Sage ereader on a table next to a laptop.

image credit: cobos

Both devices have become thicker than their predecessors, possibly to accommodate the new hardware and the stylus detection layer. It’s not an improvement in my opinion, and the devices feel cheaper than the Forma and somewhat of a bent H20. The body feels more like molded plastic than something sculpted, partly because they took away all those pivotal angles and wedges that made the Forma such an interesting shape. New readers are also heavier than older readers, who were not among the lightest readers in the beginning.

Kobo has never been good at buttons, and these are no exception. The page turn buttons, especially on the Sage, are soft and indecisive and so are its recessed power buttons, while the improvement on the Forma’s formidable side still isn’t great. The smaller Tula 2 fares better, with clickier but not too many clicky buttons.

image credit: cobos

I’m not a fan of the changes, as you can tell, but it’s not like it ruins the whole thing. But I expect Kobo to regain a bit of that premium feel in its next generation, because it’s definitely a step back.

slipcover makes it and/or breaks it

Kobo wipes away his sleeping affairs.

image credit: Devin Coldaway / Nerdshala

The recommended accessory for both devices is the $40 Slipcover or PowerCover. These leather-esque (not sure if real or fake, but it looks cool) folio covers attach securely and, like the others on the market, wake your reader up or down when you open or close them. If so, put them to sleep. These add a new origami-like fold system that lets them stand at an angle.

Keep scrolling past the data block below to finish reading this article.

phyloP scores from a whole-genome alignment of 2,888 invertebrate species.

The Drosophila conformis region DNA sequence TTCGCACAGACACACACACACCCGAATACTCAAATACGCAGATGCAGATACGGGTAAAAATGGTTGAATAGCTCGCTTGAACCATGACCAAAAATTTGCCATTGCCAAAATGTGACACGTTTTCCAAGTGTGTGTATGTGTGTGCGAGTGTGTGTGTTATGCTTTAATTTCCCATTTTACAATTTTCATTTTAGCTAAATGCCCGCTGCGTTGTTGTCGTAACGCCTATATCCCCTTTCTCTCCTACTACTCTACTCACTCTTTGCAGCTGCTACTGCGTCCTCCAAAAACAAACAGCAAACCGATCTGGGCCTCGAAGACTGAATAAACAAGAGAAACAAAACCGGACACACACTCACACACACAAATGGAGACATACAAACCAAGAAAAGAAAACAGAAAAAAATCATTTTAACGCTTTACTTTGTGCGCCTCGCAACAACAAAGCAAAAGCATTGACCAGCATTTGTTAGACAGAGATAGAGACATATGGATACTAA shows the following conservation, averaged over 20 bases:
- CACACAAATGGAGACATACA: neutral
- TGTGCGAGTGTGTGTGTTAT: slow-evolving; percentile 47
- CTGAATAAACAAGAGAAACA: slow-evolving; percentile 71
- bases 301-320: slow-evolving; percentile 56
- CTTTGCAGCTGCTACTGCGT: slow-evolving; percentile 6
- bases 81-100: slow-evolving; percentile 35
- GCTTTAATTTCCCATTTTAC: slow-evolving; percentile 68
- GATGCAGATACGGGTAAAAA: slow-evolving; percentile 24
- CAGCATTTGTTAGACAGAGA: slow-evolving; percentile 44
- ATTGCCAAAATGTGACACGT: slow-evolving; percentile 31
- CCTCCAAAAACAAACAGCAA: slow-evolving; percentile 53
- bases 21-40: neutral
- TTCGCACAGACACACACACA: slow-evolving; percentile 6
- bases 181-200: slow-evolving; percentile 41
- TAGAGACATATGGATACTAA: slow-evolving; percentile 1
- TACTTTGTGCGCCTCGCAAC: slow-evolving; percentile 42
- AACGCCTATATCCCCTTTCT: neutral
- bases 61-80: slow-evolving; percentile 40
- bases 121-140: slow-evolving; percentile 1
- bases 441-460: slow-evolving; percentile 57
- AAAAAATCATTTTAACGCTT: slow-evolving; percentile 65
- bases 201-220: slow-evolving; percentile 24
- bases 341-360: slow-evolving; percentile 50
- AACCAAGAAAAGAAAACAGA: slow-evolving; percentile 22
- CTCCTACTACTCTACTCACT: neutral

I like my e-readers naked, so I wasn’t expecting to like these—and at big sage, I didn’t. Already quite large, the sage with the case gets bigger, the folding bit seemed too loose and it covered the power button. Even though it was kind of superfluous, it bothered me. Yet without it the monks looked a bit fragile and pale.

On the smaller Libra 2, however, I loved the cover. It turned a somewhat plasticy device into a more premium-feeling one, and the red color is actually quite attractive (plus the power button is accessible). Not only that but the fold-out piece is great for both putting it down and holding it in place – giving it a little more shape, like folding back the first half of a paperback. The recessed screen (I prefer a flush one) is also protected from grime. While I still prefer the Boox’s ultra-compact, ultra-smooth design, the Libra 2 quickly climbed to second place when I’m not so concerned about the space it takes up.

There are “powercovers” for more money, but if your device already lasts for weeks, I don’t see the utility in adding more weight and bulk so you can last a couple more Week.

My final recommendation here is to skip the Sage and PowerCovers – if you want bigger, go bigger and get an Ellipsa or Remarkable. If you want Kobo and you want audiobooks, get the Tula 2 more slipcover – you’ll love it. If you don’t need audio books, you can still get a form. All tools and accessories are now available.